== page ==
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A brain tumour is an abnormal mass or growth in the brain or the Central Nervous System (CNS). There are several types of brain tumours; both benign (noncancerous) and malignant (cancerous) brain tumours can occur. Primary brain tumours start in the brain; secondary (metastatic) brain tumours start in other regions of the body and spread to the brain. How quickly a brain tumour spreads can vary significantly as it all depends on the pace of development and location of the tumour.

Local brain invasion, compression of nearby tissues and increased intracranial pressure can all cause symptoms and signs of brain tumours (ICP). In addition to tumour histology, clinical symptoms are dictated by the function of the affected brain regions. A careful history, extensive neurologic examination and suitable diagnostic neuroimaging procedures are required for the accurate assessment of a patient with suspected brain tumour.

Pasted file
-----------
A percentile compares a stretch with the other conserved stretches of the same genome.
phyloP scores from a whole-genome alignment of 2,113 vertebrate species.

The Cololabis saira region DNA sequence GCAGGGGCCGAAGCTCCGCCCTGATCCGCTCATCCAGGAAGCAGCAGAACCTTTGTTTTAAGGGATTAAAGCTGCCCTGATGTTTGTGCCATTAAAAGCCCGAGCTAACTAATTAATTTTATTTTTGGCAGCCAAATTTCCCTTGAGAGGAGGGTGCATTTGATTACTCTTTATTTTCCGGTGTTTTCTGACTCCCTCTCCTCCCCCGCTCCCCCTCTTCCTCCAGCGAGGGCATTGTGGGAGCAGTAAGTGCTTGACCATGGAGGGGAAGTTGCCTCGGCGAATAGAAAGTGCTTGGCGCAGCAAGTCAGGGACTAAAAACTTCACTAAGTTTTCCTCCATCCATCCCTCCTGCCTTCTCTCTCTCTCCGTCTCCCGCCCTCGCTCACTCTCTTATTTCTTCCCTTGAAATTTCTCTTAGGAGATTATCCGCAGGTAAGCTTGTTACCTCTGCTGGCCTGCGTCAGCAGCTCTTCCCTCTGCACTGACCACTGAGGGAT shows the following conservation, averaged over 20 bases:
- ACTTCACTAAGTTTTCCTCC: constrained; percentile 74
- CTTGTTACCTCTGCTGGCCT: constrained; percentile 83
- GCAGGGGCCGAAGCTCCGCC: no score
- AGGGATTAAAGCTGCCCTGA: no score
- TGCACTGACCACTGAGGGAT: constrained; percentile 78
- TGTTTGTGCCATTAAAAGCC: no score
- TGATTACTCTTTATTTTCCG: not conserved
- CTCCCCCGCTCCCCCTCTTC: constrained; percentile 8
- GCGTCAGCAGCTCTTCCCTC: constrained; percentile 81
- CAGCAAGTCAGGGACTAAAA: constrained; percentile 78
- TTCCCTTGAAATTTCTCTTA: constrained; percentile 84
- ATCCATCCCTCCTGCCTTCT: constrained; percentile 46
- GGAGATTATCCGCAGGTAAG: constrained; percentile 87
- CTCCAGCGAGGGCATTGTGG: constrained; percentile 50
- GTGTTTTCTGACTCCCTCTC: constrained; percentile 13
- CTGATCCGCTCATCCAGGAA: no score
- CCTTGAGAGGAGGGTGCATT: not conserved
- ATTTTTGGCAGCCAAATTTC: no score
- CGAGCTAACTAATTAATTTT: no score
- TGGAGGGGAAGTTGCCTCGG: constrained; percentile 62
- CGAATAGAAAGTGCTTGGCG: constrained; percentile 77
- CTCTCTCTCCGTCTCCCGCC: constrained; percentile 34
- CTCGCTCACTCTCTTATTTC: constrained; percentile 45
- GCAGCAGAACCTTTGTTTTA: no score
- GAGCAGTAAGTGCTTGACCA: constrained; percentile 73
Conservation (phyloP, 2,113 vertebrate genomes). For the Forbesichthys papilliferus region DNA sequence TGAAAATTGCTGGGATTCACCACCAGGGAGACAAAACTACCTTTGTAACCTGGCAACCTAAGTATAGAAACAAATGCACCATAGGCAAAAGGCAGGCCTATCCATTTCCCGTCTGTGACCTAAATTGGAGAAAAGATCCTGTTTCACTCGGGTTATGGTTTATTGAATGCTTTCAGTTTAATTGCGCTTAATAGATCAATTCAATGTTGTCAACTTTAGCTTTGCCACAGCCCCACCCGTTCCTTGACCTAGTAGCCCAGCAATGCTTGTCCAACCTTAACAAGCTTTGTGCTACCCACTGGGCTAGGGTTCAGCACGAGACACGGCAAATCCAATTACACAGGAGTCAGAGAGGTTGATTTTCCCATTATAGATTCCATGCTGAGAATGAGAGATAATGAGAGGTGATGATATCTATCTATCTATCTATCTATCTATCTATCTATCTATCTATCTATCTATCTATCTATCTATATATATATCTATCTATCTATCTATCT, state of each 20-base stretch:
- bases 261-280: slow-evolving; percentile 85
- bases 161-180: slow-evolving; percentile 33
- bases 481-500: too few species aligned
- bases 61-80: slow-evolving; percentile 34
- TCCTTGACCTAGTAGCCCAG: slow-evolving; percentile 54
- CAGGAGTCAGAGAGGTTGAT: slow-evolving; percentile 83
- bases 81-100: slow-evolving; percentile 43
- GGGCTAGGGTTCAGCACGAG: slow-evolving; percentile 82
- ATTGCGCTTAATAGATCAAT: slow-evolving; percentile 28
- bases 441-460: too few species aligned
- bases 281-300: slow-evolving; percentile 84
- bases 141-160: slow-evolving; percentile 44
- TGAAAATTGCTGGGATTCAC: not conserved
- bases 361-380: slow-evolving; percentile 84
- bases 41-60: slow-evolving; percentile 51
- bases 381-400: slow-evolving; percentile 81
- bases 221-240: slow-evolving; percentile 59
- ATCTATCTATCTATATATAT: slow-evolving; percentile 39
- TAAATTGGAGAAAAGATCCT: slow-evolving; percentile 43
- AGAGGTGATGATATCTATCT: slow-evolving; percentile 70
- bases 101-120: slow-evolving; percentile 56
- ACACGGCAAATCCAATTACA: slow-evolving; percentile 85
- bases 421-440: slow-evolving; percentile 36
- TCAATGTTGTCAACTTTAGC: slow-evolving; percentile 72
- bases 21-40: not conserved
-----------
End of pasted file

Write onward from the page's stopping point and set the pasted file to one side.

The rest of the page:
Neuroimaging Features
Magnetic resonance imaging (MRI) with contrast is the optimal study for the evaluation of brain tumours.

Computed tomography (CT) has much lower soft-tissue resolution and is relied upon primarily in emergency settings for a more detailed view of bony structures and in patients with contraindication to MRI.

Differential Diagnosis

Differential Diagnosis

Both neoplastic and non-neoplastic diseases are included in the differential diagnosis of a new brain mass on neuroimaging.

Ischemic infarct
Venous infarct
Vascular malformation
Inflammatory disorders